Wednesday, June 15, 2016

Smiling at Wasps

Just outside our kitchen window are the lower branches of a pignut hickory tree.  The leaves are typical for hickory in June - bright green, compound, and in pretty good condition, but nothing showy or unusual.  Often, when I look out the window, I see a wasp or two flying in and out of the leaves, seeming to inspect them top and bottom.

A few years ago I would have freaked out a bit.  Where was the wasp nest?  Would I get stung as I was changing out the hummingbird feeder water or emptying and refilling the small birdbath just below these branches?  What is that wasp DOING out there?!

Now I relax...and quietly thank each wasp I see.  Why this change in my attitude?

After living on this Earth for almost 60 years, I finally realized that wasps weren't my enemies, they were my friends.  The wasps I see inspecting the hickory leaves are looking for caterpillars to paralyze and take to their nest as food for their progeny.  Those very wasps are probably almost completely responsible for the fact that the hickory leaves still look good, even this early in the growing season.  To my knowledge, all wasp young are raised on meat, a.k.a. caterpillars and other insects/arthropods.  Some wasp species hunt cicadas, some wasp species hunt grasshoppers, some wasp species hunt spiders...and many wasp species hunt caterpillars.

Meanwhile, most adult wasps feed on nectar and/or pollen.  You can often see them feeding on flowers, as in my photo from Kansas, taken in October, 2014.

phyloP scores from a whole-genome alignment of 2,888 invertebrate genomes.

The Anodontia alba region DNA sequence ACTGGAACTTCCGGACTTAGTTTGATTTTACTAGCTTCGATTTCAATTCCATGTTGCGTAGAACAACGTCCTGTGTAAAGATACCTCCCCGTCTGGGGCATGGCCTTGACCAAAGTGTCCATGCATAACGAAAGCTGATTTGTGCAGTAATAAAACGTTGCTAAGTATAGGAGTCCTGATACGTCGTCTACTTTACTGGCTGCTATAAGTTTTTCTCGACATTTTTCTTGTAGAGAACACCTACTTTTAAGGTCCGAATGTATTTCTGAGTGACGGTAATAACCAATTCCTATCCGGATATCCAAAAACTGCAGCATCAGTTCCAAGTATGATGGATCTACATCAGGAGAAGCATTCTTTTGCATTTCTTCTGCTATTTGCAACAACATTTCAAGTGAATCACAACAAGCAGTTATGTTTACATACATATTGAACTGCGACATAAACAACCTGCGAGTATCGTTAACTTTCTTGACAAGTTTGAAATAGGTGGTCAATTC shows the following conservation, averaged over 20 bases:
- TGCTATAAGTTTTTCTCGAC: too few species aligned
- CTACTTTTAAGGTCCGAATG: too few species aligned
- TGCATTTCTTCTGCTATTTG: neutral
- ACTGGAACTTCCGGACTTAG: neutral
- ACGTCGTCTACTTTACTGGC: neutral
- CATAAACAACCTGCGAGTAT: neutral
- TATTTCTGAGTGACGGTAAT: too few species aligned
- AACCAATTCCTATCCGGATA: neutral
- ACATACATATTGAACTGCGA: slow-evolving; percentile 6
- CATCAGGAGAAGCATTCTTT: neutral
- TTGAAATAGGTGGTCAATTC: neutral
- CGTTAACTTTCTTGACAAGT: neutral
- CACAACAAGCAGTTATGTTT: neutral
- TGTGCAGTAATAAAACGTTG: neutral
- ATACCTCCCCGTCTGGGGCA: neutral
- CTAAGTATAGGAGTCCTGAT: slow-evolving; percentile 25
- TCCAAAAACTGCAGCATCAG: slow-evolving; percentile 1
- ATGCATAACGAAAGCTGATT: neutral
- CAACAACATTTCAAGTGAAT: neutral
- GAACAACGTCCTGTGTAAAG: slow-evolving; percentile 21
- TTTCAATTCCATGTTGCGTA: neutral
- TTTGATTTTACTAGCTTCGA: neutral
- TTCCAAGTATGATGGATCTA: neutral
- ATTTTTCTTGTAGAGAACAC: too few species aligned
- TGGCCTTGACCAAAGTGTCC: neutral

It's only in defense of their nest - their eggs and young and queen - that wasps generally get nasty-tempered, and many wasps are solitary nesters, so they don't get nasty-tempered even then.

Meanwhile, the female wasps patrol our yards and gardens all day long, hunting for the caterpillars or even grasshoppers munching on our plants.

Will I happily allow a paper wasp nest to be built right outside a commonly used doorway?  No.  However, I do allow mud daubers to build there, since they are solitary wasps and not aggressive.  Now, too, I allow paper wasp nests to be built in out-of-the-way places, although I do note carefully where they are, so I can steer clear of them.

It never ceases to amaze me how well "nature" works when we get out of its way.  It's never as scary as it seems before we take the time to realize what's actually going on.

1 comment:

Corner Gardener Sue said...

I agree with you! I am not seeing as many wasps or other insects as usual. I think between our bad storms and heat, it's been hard on them.